Transplant journey an 'emotional rollercoaster'
Allan Laumatia's life revolved around long sessions of dialysis after work six months ago.
But his world completely changed after brother David Laumatia successfully donated a kidney to him in February.
Allan recently returned from Las Vegas where he watched his son representing New Zealand at a basketball tournament - something that would have been near impossible without the transplant.
"To actually go and experience the tournament was great, I was so fortunate to be there.
"Usually I wasn't able to travel because I'd have to arrange for dialysis and then go off for six hours to do it . . . it was a hassle," he said.
Allan developed diabetes and other health problems in his 30s.
The transplant was not a straight forward process for either sibling.
David first raised the idea at Allan's 50th birthday in April last year and the men went through two false starts before it was third time lucky. "It was an emotional rollercoaster," Allan said.
"It puts a stress on you and people around you . . . then you have to juggle work as well," the Onehunga resident said.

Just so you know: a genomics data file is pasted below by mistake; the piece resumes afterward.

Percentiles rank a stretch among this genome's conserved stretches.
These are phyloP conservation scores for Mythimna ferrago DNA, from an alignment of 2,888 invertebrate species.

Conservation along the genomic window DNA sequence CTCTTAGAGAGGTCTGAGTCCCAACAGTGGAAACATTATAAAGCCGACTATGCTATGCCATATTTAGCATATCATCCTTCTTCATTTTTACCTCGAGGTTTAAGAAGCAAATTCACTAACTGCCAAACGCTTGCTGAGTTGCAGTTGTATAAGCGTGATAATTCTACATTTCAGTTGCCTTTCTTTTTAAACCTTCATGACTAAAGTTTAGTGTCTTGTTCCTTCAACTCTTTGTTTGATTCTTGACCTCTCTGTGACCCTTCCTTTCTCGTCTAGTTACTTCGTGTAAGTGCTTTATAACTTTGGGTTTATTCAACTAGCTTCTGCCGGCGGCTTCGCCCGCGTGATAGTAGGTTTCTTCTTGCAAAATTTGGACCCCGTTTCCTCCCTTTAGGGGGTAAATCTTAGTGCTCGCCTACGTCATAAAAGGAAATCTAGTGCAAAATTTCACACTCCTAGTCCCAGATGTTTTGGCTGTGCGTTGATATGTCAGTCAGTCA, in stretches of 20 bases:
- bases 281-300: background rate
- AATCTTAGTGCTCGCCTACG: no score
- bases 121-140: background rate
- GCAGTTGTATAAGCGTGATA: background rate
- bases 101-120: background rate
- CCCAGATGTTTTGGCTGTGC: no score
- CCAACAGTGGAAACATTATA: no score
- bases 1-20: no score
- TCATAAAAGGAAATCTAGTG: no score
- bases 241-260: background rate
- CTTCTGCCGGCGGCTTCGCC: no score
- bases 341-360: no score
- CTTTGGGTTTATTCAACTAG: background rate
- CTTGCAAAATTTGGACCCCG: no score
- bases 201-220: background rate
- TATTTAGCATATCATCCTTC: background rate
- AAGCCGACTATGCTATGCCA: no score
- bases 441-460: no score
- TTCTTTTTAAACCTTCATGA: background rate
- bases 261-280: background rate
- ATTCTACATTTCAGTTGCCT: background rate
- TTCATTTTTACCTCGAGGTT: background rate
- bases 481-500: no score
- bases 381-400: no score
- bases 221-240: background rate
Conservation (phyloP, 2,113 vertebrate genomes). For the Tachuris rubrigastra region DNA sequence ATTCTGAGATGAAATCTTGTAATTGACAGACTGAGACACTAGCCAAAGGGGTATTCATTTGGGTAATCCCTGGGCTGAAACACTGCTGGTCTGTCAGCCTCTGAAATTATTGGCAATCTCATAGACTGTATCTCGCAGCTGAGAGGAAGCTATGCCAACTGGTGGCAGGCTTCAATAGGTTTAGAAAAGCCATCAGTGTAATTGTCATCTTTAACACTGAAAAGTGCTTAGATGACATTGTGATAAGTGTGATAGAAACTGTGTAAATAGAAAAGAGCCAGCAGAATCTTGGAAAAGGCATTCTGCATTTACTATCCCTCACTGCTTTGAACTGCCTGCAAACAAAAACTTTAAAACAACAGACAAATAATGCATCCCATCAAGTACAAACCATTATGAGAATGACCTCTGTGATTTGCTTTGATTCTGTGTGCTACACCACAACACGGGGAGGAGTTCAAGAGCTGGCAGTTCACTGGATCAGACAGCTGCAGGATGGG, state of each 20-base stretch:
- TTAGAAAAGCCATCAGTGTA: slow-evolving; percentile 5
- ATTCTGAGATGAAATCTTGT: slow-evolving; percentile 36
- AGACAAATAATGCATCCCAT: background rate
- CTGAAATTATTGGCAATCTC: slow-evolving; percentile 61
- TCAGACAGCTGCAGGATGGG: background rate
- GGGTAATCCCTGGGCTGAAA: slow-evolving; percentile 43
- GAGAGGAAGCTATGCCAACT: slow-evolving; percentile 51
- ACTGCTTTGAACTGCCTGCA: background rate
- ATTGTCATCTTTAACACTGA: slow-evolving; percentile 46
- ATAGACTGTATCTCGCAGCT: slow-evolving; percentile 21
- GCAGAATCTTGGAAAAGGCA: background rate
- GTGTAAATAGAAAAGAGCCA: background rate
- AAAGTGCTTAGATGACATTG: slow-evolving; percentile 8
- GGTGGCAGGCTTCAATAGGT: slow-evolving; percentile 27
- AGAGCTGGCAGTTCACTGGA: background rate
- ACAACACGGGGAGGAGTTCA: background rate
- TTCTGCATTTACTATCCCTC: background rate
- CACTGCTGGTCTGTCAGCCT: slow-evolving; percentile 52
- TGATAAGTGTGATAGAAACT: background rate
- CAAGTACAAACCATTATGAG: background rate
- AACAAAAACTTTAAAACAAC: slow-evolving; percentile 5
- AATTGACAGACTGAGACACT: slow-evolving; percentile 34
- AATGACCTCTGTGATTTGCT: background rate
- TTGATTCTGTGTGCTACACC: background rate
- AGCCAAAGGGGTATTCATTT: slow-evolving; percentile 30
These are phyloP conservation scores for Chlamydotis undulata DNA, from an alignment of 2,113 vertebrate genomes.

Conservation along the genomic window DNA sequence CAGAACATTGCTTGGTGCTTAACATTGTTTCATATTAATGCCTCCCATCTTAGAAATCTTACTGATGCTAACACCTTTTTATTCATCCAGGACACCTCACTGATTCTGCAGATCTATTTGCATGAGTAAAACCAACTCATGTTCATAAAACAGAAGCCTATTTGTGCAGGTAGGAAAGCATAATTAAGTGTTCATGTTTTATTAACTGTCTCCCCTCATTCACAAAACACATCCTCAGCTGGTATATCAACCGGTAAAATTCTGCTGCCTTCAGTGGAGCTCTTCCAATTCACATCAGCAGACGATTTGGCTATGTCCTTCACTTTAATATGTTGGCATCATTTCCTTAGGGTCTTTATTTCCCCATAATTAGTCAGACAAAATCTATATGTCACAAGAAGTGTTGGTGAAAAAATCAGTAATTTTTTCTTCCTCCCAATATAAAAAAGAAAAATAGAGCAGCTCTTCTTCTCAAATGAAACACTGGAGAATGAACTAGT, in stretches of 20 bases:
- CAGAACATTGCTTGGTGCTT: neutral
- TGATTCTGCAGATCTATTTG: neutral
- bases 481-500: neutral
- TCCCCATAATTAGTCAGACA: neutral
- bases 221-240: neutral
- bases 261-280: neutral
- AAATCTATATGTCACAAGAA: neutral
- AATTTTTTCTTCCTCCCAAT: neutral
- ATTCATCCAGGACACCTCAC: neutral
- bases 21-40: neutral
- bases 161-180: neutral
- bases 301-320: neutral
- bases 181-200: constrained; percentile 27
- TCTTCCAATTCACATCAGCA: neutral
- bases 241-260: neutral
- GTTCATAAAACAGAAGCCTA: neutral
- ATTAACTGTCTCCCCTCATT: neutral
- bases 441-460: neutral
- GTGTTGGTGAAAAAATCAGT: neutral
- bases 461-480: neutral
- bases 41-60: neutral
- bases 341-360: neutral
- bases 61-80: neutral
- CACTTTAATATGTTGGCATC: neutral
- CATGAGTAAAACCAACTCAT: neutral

David, a Senior Sergeant with Counties Manukau Police, said it was a relief to get through the procedure.
"It was a barrage of tests . . . blood tests, urine tests, you had to wear a heart monitor. There were MRI scans, the whole lot."
The Howick resident was in surgery for two hours and took a month off work following the transplant.
He has since passed his police physical competency test, earning top marks.
"It just shows you that losing a kidney hasn't really affected me that much.
"I was back in the gym a month after the operation and I still don't feel any different," he said.
David said he was impressed at how his brother managed working fulltime while having dialysis every day.
"Allan doesn't just sit around . . . he's a full time professional with all the work he does." Allan said his life has totally changed now he does not have to dialyse every night after work.
His first three months with a new kidney involved visiting the hospital almost every day.
"It's a critical stage of recovery, you've really got to live in a bubble for the first few months. You've got to watch your diet and watch for any sign of sickness," he says. But it was all worth it, Allan said.